Nissan recalls 1.2 million Japanese vehicles in improper inspection crisis
23 October 2017
23 October 2017
Nissan is facing a tough time in its home market of Japan, following the announcement of improper final checks on vehicles resulting in production being suspended in the country and 1.2 million vehicles being recalled.
The company faced claims that inspectors carrying out the final checks on vehicles prior to their leaving production facilities were not properly trained, calling into question the validity of the checks themselves. The company has been forced to recall every car it has sold in Japan over the last three years, raising questions about the practices instilled within the manufacturer.
While domestic production remains unaffected, the news will undoubtedly have an impact on the credibility of the company with questions being asked. Now, a new internal investigation has revealed that the company had not been following proper procedures for at least 20 years, according to Japanese broadcaster NHK.
Transport minister Keiichi Ishii said on Friday that Nissan’s inspection of its assembly plants was ongoing, adding that it remained unclear how long the final inspections had been conducted by uncertified technicians, a violation of ministry requirements.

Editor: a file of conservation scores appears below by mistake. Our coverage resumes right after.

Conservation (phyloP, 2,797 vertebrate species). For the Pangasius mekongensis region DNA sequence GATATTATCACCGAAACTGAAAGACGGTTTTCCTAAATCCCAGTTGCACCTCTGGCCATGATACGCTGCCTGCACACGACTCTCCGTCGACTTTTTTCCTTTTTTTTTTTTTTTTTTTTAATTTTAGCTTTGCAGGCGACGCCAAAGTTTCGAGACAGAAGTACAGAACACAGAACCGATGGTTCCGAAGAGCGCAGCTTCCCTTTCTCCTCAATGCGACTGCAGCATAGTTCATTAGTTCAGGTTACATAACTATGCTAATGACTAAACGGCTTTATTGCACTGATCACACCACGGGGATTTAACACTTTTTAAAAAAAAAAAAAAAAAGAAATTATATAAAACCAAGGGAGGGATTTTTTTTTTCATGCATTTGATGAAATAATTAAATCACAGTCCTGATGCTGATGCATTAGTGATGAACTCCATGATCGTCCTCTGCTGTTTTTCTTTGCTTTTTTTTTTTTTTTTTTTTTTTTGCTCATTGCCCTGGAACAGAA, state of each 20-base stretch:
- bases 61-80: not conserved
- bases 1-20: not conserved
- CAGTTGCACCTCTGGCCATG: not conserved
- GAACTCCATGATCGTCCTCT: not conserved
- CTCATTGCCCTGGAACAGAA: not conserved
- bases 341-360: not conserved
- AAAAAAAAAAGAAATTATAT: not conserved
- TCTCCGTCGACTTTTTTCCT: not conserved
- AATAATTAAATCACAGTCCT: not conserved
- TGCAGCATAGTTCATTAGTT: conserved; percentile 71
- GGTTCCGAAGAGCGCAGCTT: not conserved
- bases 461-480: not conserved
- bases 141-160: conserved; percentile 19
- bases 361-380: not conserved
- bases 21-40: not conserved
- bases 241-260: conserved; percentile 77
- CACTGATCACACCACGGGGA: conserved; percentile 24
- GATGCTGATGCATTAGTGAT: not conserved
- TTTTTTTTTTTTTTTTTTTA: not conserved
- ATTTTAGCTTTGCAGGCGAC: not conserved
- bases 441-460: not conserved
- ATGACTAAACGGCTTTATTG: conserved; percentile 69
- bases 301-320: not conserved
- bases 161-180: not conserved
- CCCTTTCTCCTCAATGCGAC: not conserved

A Nissan statement reads: ′on September 18 the Japanese Ministry of Land, Infrastructure and Transportation (MLIT) notified Nissan that in the final vehicle inspection process, certain checks were carried out by technicians not properly registered to perform those duties under Nissan’s own processes. Nissan took corrective measures at Japanese production plants by September 20 to address the issue. By October 18, the investigation team (led by a third party) discovered that at its Oppama, Tochigi and the Nissan Kyushu plants, certain parts of the final inspection process were still being carried out by technicians not properly registered to perform those duties for vehicles for the Japanese market.’
According to the company, the plants involved transferred the final vehicle inspection checks from the specific line to other areas, such as the ′marketability inspection’ and ′offline inspection’ areas. As a result, employees who were not internally registered as final vehicle inspectors performed those exams, passing vehicles even though they had no authority to do so. While there have been no accidents associated with this breakdown in the inspection chain, it is against procedure and therefore any final vehicle checks carried out in this manner cannot be deemed as authoritative.
The certification process for the domestic market is different from that of the overseas area of the business, meaning models such as the Nissan Leaf, shipped abroad, are not affected.
The Japanese automotive market is currently struggling with scandals, following the announcement that automotive supplier Kobe Steel falsified quality checks for products shipped to manufacturers including Nissan, Toyota, Mitsubishi and Mazda, as well as foreign clients Ford and General Motors.